Melissa Harris-Perry: Meridith stopped by The Takeaway to help us celebrate Girl Scout Week.
Meridith Maskara: We are the largest and oldest organization serving girls and creating leadership opportunities for girls. This organization started by Juliette Gordon Low, a fearless leader who saw that there was a need 111 years ago for an organization that was 100% focused on girls and creating a space that was owned and by and for girls themselves in order to introduce them to non-traditional roles. You can imagine 111 years ago that looked very different than it does now, but it started in Savannah, Georgia, and as everything starts with Girl Scouts in one location, in one troop, and quickly spread across the country.
Melissa Harris-Perry: What do you see has changed in the organization over the years that you've been engaged with girl scouting?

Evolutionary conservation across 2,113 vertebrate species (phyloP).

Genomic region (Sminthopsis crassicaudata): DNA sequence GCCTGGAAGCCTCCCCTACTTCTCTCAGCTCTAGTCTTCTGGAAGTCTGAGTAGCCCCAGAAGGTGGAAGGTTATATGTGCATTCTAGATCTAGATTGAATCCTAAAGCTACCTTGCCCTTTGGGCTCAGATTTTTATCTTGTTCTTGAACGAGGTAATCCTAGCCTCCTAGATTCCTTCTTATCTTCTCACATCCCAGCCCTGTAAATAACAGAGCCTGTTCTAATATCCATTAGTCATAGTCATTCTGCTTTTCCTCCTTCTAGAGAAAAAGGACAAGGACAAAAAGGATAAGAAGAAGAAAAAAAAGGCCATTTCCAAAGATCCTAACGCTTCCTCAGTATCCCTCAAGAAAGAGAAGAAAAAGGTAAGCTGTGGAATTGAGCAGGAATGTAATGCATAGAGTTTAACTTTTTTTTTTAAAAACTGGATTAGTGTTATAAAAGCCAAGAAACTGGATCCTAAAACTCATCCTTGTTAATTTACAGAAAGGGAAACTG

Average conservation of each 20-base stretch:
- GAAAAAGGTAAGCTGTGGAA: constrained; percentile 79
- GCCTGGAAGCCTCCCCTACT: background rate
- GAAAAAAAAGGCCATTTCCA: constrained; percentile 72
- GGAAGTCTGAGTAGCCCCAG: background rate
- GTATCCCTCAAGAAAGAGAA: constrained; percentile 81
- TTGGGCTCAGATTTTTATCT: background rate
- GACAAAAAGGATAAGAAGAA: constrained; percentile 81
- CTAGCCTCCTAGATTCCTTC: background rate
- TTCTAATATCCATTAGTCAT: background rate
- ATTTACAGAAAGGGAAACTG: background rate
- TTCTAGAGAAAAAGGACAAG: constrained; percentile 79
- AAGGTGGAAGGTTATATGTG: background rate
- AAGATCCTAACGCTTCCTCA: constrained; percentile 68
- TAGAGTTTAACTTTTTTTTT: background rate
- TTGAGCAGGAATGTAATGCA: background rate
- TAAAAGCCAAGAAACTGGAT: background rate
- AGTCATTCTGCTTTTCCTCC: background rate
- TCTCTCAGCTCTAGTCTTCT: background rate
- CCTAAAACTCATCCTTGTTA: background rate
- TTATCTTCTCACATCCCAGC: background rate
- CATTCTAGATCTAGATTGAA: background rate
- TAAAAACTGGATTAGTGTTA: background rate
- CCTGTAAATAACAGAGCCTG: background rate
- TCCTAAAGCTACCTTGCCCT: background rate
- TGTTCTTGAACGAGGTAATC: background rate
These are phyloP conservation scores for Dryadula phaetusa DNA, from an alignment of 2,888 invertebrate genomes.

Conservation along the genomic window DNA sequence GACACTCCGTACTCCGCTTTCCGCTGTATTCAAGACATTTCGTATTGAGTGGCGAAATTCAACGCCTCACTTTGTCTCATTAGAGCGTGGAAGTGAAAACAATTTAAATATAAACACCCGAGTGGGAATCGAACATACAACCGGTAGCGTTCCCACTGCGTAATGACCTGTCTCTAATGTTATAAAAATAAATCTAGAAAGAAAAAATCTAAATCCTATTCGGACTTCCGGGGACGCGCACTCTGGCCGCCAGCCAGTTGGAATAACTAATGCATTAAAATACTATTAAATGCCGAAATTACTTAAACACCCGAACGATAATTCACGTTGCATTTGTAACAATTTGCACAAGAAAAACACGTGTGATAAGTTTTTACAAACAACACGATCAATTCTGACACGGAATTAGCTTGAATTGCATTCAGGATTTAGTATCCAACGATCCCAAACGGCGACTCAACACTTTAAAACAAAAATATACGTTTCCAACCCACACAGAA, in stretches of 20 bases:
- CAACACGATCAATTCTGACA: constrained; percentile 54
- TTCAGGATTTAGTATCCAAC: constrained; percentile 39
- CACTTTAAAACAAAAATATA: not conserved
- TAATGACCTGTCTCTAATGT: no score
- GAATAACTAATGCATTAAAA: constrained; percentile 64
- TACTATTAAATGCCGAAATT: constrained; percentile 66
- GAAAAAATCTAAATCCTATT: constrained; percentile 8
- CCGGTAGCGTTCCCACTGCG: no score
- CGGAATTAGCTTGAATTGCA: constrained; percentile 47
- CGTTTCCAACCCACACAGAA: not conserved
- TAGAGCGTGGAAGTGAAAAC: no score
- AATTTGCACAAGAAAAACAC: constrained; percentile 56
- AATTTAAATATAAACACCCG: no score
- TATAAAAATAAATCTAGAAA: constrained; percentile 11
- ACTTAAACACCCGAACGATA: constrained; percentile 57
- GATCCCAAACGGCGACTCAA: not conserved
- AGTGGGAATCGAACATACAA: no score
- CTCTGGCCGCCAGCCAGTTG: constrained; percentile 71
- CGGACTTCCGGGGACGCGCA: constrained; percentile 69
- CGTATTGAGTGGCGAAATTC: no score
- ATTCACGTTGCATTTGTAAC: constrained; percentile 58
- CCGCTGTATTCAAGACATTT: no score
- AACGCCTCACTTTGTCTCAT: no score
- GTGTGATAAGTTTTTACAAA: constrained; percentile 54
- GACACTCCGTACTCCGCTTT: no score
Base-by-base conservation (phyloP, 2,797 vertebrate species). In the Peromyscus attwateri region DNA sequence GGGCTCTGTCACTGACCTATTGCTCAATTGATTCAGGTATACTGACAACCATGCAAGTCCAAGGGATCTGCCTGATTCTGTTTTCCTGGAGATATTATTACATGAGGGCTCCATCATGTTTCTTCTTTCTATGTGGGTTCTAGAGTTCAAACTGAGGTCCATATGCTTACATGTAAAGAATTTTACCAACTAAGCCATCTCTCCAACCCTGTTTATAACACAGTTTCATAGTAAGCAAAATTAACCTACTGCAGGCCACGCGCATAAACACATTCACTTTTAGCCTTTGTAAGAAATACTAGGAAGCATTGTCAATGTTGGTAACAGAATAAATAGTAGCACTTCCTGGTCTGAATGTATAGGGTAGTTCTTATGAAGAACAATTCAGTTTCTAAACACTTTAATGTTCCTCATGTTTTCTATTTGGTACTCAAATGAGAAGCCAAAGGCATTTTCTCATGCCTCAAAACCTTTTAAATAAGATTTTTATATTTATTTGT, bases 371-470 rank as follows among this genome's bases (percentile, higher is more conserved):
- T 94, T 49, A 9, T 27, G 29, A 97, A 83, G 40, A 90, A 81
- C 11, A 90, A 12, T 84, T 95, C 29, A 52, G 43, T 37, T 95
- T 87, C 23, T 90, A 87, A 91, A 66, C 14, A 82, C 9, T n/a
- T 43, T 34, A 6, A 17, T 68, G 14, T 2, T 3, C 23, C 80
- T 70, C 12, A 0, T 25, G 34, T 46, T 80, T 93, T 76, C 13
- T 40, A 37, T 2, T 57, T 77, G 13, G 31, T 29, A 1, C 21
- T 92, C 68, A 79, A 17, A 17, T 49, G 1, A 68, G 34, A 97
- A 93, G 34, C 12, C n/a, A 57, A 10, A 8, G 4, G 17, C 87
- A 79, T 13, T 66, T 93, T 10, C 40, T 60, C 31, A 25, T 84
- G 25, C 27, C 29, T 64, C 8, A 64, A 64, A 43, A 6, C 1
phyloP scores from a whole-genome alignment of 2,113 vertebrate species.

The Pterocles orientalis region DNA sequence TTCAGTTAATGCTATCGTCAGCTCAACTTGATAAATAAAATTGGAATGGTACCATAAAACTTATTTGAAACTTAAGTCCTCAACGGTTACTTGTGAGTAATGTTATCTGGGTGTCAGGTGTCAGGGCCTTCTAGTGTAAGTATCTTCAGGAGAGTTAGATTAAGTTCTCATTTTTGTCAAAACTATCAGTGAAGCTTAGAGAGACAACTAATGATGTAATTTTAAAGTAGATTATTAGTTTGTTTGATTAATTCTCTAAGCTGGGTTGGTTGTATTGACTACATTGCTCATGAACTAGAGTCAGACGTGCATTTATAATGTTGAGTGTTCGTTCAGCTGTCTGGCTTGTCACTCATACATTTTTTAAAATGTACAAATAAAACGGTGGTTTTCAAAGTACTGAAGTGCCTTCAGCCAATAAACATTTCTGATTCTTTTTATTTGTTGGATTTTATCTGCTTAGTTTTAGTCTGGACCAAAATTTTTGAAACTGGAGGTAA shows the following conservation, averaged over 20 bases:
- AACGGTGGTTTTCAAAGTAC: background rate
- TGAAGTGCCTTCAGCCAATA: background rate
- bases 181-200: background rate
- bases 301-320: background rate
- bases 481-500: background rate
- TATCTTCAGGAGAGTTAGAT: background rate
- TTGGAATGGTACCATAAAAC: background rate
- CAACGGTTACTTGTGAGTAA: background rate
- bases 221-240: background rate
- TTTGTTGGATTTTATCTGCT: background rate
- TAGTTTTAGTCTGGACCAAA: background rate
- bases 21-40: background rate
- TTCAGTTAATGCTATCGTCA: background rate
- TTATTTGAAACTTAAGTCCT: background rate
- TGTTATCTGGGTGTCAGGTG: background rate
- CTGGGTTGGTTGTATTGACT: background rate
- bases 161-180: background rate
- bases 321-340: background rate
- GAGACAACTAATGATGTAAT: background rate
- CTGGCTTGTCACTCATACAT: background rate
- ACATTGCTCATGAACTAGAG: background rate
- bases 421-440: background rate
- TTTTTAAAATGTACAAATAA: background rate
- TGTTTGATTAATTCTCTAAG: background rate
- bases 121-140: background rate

Meridith Maskara: I think giving the leadership and listening to the girls has changed a lot. I think that we've generationally seen that change that we have to-- If we're creating an organization that's a platform for girls to become leaders, we have to listen to what they want and what is relevant in their lives. When we look at the big change, I love the example that 111 years ago, women didn't even have the right to vote. Now, in girl scouting, we have badges that start at kindergarten, going all the way through high school that takes girls through civic engagement, social justice, how to run for office, how to create their platform, and how to solve those problems.
We see that pan out in the percentage of women who are in elected positions who were Girl Scouts moving with the times and being able to do that. Right now, we're in a volatile environment which creates opportunities for girls to be able to step into more roles and to have their voice heard, and to help us strategically decide what girl scouting needs to look like for them.